WSBK vs MotoGP: What’s the difference?

WSBK vs MotoGP:A definitive guide towards the differences between WSBK and MotoGP race bikes.


With WSBK Malaysia 2016 just around the corner, many are still quite unaware of the differences between the race bikes in WSBK (world Superbike Championship) against their MotoGP counterparts.

The short answer is that MotoGP bikes are in fact purpose built prototype race machines while WSBK machines are series production road bikes that have been specially tuned for racing.

In relation to the world of car racing, think of MotoGP as the two-wheeled equivalent to Formula 1 while WSBK is the two-wheeled equivalent of GT cars.

Still don’t get it? Well, don’t worry because here comes our version of the long answer. To make things easier, we’ve separated our guides into key sections accompanied with a detailed explanation with it.

MotoGP and WSBK conform to different sets of technical regulations set by Dorna, the commercial rights holder of both championships, and the FIM ruling body. These regulations are designed to keep competition as fair as possible in each respective class.

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A quick overview reveals that MotoGP benefits from lesser restrictions, giving manufacturers more flexibility towards engine construction and chassis designs. This also explains the extensive use of lightweight and exotic materials like carbon fibre, titanium and magnesium alloys in building a modern GP bike.

WSBK, on the other hand, is much more restricted. All bikes must retain their original production chassis constructions and designs whilst the use of carbon fibre, titanium and magnesium alloys are limited.


Notably, the FIM has banned carbon fibre wheels in both classes. Carbon brake rotors are banned in WSBK, along with the use of titanium when constructing the chassis, front forks, handlebars,swingarms, the swingarm spindles and the wheel spindles as well.

Minimum weight
Both classes have minimum weight figures to meet. While MotoGP’s stands at 157kg, WSBK’s minimum figure stands a little heavier at 168kg instead. Interestingly, both classes employ competition ballast as a means to counter the varied sizes and weights of its riders too.



MotoGP’s ruling in this area quite simple. Designs are open so as long the displacement doesn’t exceed 1,000cc, the bore figure can be no greater than 81mm and have a maximum of four cylinders. Since 2012, two-stroke engines are banned and most teams today use a V4 cylinder arrangement design.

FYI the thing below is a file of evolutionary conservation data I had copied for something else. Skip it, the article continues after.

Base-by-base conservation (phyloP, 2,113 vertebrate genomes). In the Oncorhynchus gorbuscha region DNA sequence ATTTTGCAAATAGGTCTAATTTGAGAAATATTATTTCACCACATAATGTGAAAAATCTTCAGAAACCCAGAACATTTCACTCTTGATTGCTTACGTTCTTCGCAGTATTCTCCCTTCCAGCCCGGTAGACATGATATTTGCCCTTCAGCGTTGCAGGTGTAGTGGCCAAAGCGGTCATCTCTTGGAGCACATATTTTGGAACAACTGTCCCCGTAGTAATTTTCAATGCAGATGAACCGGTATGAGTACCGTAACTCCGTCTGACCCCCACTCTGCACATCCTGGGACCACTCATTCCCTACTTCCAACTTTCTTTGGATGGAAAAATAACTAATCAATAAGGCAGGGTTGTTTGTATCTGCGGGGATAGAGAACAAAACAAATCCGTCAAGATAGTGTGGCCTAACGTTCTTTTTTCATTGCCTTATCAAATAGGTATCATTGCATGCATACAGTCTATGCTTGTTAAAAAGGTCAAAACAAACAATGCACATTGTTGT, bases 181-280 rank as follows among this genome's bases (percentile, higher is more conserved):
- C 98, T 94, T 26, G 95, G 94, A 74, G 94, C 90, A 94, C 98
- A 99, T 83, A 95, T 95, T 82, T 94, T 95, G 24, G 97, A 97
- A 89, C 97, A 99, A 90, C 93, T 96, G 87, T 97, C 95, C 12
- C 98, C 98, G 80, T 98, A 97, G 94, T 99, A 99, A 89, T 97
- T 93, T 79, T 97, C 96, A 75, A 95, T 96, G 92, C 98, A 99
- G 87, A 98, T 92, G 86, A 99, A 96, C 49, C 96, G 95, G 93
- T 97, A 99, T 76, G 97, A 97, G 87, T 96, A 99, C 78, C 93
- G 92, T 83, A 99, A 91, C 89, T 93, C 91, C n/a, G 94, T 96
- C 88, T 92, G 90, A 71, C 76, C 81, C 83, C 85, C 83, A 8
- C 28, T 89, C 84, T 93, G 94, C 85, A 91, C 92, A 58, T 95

The story is a little more complicated in WSBK though. Again, two-stroke engines are banned here. The class welcomes production-based three- and four-cylinder engines with a minimum capacity of 750cc and maximum of 1,000cc. Also permitted are production-based four-stroke two-cylinder engines with a minimum capacity of 850cc and maximum of 1,200cc.


While some engine types have their own respective advantages over the other, the competition is again kept levelled thanks to the use of competition air restrictors. The air restrictor’s sizes are then adjusted by FIM officials depending on engine type and or the bike’s performance in the championship season.


The beauty of WSBK’s ruling is the greater variation in bikes and engine types that line up the grid. Highlights here include the V4 engine found in Aprilia RSV4, the V-twin mill powering the Ducati Panigale R, in-line fours from Yamaha, Honda and MV Agusta.

Equalisers – Spec ECU and tuning restrictions

The starkest difference between the two lies in their ‘great equalisers’. MotoGP keeps its playing field levelled thanks to its newly introduced standardised onboard electronics and software or ‘Spec ECU’ ruling.


Starting this year, all MotoGP bikes have had their powertrains and electronics paired with the Magentti Marelli-supplied ECU and software that acts as a digital power cap. Together with the minimum weight ruling, it theoretically keeps all MotoGP bikes equal in performance despite the varied engine and powertrain designs.


WSBK, on the other hand, restricts the amount of changes or modifications allowed in the top part of the bike’s stock engine, and displacement increases are banned as well. This explains why the hardware in WSBK race bikes closely mirror what is already available in their road-going base bikes too.

A clear example of this is the Ducati WSBK machine based on the current Ducati Panigale R model. When the improved new Ducati 1299 Panigale road bike was launched, it succeeded the previous 1199 Panigale model with a new and larger 1,285cc V-twin. Only the Panigale R variant retained the previous bike’s 1,198cc V-twin engine, allowing Ducati to use it as the basis of its WSBK machine.

Stay tuned as tomorrow we will explore the differences between Moto2 and Supersport Bikes (WSSP).

Co-founder of Bikes Republic and a motoring journalist by night. He is a self described enthusiasts with a passion for speed but instead rides a Harley and a J300. A man of contradictions, he is just as passionate about time off in the quiets as he is about trail braking into turn one at Sepang Circuit on two or four wheels.

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